Standing in the wind, holding Babess as my hair blows out of its plait and into my eyes and mouth. Fainjin, proud to be wearing his Boys’ Brigade shirt this year, and Pearl, selected as one of the wreath-layers, looking smart in her Girls’ Brigade uniform.
The familiar words and sentiments of the remembrance service, the tentative voices of people unused to singing outside their bathrooms as the national anthem is played. (The sense of a missing piece to the ceremony for me, as the Australian national anthem is not sung. I keep asking; one day I will find the right ear.)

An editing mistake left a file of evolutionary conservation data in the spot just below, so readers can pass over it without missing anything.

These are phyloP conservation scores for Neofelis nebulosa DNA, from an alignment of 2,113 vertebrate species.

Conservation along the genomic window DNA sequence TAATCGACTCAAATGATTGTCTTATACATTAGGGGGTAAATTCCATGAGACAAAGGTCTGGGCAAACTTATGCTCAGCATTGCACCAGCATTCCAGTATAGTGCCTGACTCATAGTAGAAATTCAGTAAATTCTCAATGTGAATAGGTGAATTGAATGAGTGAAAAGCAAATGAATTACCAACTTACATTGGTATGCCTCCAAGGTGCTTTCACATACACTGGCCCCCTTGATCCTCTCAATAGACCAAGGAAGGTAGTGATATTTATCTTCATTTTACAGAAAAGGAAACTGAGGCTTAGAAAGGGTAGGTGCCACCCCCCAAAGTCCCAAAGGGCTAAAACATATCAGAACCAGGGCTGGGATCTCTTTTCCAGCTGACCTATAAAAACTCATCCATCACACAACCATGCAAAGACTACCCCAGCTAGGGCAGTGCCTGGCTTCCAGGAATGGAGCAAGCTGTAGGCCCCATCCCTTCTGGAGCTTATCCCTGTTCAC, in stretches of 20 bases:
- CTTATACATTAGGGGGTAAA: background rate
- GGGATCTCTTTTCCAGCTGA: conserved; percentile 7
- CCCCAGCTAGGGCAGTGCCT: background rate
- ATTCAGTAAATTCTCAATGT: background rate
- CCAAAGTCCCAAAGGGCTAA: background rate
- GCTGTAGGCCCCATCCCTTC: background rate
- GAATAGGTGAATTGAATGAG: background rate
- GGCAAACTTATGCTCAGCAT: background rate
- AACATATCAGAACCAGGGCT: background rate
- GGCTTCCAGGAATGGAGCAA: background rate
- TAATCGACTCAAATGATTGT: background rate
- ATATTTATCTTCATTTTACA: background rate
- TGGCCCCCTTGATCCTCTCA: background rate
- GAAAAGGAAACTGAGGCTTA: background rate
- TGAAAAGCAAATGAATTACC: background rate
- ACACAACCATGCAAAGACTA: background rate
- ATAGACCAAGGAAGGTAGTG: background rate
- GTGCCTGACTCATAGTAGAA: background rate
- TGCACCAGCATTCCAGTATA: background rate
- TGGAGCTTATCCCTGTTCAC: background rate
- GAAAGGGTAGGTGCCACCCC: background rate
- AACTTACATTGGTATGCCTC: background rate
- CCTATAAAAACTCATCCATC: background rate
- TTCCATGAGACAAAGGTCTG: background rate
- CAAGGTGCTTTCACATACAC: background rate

The shivers down my spine as the Last Post is sounded, and the flags – NZ, Australia, Great Britain, Girls’ and Boys’ Brigades, Scouts, Girl Guides – are lowered in respect, then raised again as reveille is played.
The Ode, recited in all solemnity.
The parade through the village to lay wreaths at the other memorial too; the Last Post again; tired children getting cranky with what has become a long afternoon.
And finally, the sense of community as, windswept and chilled, we all gather at a local church for a restorative cup of tea (the children feast on biscuits) and a chat.
They shall grow not old, as we that are left grow old;
Age shall not weary them, nor the years condemn.
At the going down of the sun and in the morning
We will remember them.
Anzac Ode, from “For the Fallen” by Laurence Binyon, 1914
© UpsideBackwards 2012.